ATLANTA — Lamar Jackson picked up another trophy for his marvelous season.
The Louisville quarterback got a glimpse of the one he really wants.
On a red-carpet night in Atlanta, Jackson captured the Maxwell Award as the nation's top college player Thursday night and signaled himself as the clear favorite for the Heisman Trophy.
Jackson already won the Walter Camp Award, also given to the best player.
“I'm shocked. I've got butterflies. I never had those before,” the sophomore said, posing with his Maxwell Award after a ceremony at the College Football Hall of Fame, where eight other award winners were announced.
In an interesting twist, Clemson's Deshaun Watson claimed the Davey O'Brien award as the nation's top quarterback for the second year in a row — beating out Jackson.
Now it's on to New York, where they're both finalists for college football's most prestigious individual award.
“He's a tremendous player himself. He's done lot of great things,” Jackson said of Watson. “If he does (win the Heisman), oh well. Best man.”
Both quarterbacks got a look at a 25-pound Heisman Trophy on display in the Hall of Fame.
Jackson was impressed by the size.
“It's a big trophy,” he said. “I'm going to need to do some more push-ups.”
Watson hasn't given up on his dream of claiming the Heisman before he heads off to the NFL. He won't return for his senior season, having already earned his college degree in just three years.
“I have a lot of confidence in the way I've played over the course of the season,” said Watson, who finished third in the Heisman race a year ago behind winner Derrick Henry of Alabama and runner-up Christian McCaffrey of Stanford.
While the Maxwell voting is a solid indication of how the Heisman race might go, it's no guarantee. In fact, only two of the last five winners — Henry and Marcus Mariota in 2014 — went on to capture the more illustrious award.
Watson is holding out hope that he'll pull out a come-from-behind victory over Jackson, who had been considered the overwhelming favorite until the Cardinals lost their last two games.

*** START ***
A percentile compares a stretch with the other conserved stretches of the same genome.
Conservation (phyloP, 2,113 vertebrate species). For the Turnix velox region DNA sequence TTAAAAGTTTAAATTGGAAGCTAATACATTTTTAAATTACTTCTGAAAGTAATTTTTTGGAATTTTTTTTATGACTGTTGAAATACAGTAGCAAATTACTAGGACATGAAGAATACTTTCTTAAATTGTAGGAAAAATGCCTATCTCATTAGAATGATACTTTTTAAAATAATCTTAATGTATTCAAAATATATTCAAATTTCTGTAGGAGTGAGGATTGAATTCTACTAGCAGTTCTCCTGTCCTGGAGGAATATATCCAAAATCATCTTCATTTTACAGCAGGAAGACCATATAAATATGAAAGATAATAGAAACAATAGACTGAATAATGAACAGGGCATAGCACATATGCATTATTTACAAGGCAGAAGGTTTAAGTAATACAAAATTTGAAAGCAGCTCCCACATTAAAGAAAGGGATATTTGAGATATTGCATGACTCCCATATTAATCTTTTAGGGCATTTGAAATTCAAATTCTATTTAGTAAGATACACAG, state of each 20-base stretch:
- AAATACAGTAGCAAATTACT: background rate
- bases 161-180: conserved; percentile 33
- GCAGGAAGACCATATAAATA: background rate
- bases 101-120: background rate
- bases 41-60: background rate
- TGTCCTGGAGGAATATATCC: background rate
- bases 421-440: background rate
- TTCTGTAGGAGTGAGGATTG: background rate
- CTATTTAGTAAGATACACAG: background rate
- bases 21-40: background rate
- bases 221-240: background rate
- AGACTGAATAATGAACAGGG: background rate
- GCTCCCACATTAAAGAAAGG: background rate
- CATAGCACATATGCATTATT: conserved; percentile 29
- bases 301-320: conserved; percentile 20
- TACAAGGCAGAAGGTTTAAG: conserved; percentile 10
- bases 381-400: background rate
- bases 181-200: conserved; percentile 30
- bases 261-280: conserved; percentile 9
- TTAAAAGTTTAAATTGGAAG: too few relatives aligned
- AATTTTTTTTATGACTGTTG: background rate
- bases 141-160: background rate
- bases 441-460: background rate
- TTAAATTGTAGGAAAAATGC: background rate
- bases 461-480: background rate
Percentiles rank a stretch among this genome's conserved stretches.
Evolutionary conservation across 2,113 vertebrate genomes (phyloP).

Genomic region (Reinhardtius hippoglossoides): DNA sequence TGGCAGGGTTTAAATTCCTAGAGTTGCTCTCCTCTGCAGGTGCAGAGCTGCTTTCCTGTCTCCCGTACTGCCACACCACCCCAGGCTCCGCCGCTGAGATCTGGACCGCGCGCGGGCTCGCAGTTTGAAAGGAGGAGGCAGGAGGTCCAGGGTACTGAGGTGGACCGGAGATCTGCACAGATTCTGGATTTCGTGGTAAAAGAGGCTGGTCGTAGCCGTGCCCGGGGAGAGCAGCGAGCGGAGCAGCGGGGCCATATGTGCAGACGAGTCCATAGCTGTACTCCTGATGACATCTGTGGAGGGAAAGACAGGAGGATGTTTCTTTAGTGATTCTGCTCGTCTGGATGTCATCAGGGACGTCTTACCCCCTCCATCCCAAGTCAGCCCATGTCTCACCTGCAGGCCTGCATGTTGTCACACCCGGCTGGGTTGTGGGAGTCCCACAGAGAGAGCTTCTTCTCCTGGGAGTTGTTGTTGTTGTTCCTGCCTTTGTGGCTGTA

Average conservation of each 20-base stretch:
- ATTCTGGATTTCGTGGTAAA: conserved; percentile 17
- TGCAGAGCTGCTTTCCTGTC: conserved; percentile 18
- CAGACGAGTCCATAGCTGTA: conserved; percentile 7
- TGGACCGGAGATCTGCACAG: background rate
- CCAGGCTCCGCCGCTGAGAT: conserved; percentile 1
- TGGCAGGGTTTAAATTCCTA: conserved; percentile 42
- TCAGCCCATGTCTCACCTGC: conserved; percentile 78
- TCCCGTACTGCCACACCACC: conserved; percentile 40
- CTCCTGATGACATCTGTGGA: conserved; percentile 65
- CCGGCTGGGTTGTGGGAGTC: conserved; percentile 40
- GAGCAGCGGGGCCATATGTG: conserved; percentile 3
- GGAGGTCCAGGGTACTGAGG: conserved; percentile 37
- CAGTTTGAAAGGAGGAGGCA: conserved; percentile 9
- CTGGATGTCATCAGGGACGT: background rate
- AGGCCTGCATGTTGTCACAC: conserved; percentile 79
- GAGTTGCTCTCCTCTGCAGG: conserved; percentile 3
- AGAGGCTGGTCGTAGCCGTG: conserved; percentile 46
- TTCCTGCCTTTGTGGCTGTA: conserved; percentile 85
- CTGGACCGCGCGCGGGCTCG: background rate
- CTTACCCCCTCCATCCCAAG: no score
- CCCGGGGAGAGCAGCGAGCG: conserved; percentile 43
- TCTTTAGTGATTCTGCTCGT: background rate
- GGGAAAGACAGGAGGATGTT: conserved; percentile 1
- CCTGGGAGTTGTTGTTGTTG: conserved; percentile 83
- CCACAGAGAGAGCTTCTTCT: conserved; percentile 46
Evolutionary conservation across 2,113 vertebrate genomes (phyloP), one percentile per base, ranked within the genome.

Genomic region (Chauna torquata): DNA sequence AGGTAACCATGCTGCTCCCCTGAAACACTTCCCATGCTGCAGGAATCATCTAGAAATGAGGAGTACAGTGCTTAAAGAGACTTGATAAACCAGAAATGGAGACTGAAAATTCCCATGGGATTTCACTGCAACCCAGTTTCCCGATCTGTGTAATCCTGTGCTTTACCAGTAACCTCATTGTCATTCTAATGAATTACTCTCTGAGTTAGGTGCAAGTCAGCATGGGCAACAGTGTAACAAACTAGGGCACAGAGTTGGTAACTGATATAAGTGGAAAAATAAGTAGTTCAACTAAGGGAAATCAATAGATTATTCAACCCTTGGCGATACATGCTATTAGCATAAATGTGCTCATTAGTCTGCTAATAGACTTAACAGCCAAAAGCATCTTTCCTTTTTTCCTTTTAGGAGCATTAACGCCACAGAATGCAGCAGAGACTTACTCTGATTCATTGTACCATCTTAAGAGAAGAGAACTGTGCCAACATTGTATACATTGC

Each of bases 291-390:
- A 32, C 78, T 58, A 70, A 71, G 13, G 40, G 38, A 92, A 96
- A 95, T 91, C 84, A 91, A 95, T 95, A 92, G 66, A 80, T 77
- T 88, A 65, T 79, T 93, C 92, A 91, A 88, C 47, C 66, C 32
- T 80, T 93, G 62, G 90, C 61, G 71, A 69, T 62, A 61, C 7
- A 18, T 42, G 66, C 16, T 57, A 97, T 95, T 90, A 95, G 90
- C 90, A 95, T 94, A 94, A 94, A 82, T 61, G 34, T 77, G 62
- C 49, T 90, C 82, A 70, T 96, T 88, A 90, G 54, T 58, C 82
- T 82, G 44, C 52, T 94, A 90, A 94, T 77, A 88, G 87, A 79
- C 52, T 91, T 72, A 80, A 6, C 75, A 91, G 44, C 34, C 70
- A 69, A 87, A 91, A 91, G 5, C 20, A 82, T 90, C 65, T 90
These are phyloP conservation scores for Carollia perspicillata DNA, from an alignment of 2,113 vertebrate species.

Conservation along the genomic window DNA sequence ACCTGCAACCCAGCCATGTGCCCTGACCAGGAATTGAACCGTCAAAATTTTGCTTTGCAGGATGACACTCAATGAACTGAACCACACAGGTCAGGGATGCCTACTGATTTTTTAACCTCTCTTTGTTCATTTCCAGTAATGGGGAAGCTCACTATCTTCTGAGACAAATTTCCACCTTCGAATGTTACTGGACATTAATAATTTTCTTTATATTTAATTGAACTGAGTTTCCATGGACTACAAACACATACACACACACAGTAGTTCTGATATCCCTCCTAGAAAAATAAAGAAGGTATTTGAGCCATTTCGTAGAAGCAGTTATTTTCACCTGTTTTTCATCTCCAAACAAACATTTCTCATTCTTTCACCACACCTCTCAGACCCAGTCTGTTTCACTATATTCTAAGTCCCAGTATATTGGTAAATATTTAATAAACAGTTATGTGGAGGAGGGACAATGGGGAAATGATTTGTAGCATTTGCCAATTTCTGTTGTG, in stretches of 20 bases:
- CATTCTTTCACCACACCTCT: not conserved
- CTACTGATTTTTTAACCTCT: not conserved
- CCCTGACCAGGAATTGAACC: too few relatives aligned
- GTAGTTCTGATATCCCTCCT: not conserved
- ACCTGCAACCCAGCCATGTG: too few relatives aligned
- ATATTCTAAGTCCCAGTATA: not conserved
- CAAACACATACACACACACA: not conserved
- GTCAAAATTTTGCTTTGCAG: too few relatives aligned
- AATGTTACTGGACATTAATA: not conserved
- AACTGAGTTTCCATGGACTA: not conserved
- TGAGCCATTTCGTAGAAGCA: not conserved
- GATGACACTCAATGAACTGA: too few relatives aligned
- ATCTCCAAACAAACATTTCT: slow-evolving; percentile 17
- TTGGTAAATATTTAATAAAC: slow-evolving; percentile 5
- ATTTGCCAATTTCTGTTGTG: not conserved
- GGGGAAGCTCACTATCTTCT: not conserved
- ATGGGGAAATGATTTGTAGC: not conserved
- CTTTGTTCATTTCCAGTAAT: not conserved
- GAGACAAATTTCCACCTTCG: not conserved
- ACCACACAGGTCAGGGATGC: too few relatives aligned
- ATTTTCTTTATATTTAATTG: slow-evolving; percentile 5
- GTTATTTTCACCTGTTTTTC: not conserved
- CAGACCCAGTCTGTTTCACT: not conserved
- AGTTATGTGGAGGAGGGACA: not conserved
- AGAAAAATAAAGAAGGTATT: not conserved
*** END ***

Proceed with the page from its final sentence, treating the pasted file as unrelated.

Even with that, Jackson's numbers are mind-boggling. He passed for 3,390 yards and 30 touchdowns, and rushed for 1,538 yards and 21 TDs.
Watson guided Clemson to another Atlantic Coast Conference championship and a second straight appearance in the College Football Playoff. The Tigers will meet Ohio State in the Fiesta Bowl semifinal on New Year's Eve.
As for his Heisman chances, Watson said confidently, “I'm expecting to win. I always expect to have success.”
He's already a huge success — on and off the field. Watson took his last final exam Wednesday in a political communication class.
“Next Thursday at this time, I will have a degree in hand and be a graduate,” he said. “It feels great.”
Also during the awards ceremony televised by ESPN:
- Top-ranked Alabama picked up a couple of honors leading into its Peach Bowl semifinal against Washington, which will be held at the nearby Georgia Dome. End Jonathan Allen claimed the Chuck Bednarik Award as the top defensive player, while offensive tackle Cam Robinson earned the Outland Trophy as the best interior lineman. Allen's latest award — he already won the Bronko Nagurski and Ted Hendricks — further justified his decision to return to Tuscaloosa for his senior year. “I couldn't imagine my senior season going better than this,” he said.
- D'Onta Foreman provided a bright spot to Texas’ dismal season by winning the Doak Walker Award as the top college running back. He rushed for more than 2,000 yards and defied skeptics who said he would have to change position in college. “With everything going on in our program,” he said, referring to the firing of coach Charlie Strong, “I'm glad to bring this back to the Texas community.”
- Oklahoma's Dede Westbrook claimed the Biletnikoff Award as the nation's outstanding receiver after teaming with quarterback Baker Mayfield for 74 receptions, 1,465 yards and 16 touchdowns in a Big 12 championship season. Mayfield was a finalist for both the Maxwell and Davey O'Brien but didn't win either.
- Adoree’ Jackson of Southern Cal, decked out in a blue tux, picked up the Jim Thorpe Award as the nation's best defensive back and doled out fashion tips afterward. One bit of advice: Don't spend a lot of money on the shoes. “I'm an H&M sort of guy,” he said. “They look good but they're pretty cheap.”
- Zane Gonzalez of Arizona State received the Lou Groza trophy as the top kicker, while the Ray Guy Award for best punter went to Utah's Mitch Wishnowsky, the latest in a wave of Australians who have revolutionized the position.
In addition, Colorado's Mike MacIntyre was recognized as the previously announced winner of The Home Depot Coach of the Year Award, Pittsburgh running back James Connor earned with the Disney Spirit Award as most inspirational player for overcoming cancer, and retired coach Steve Spurrier received the Contributions to College Football Award.
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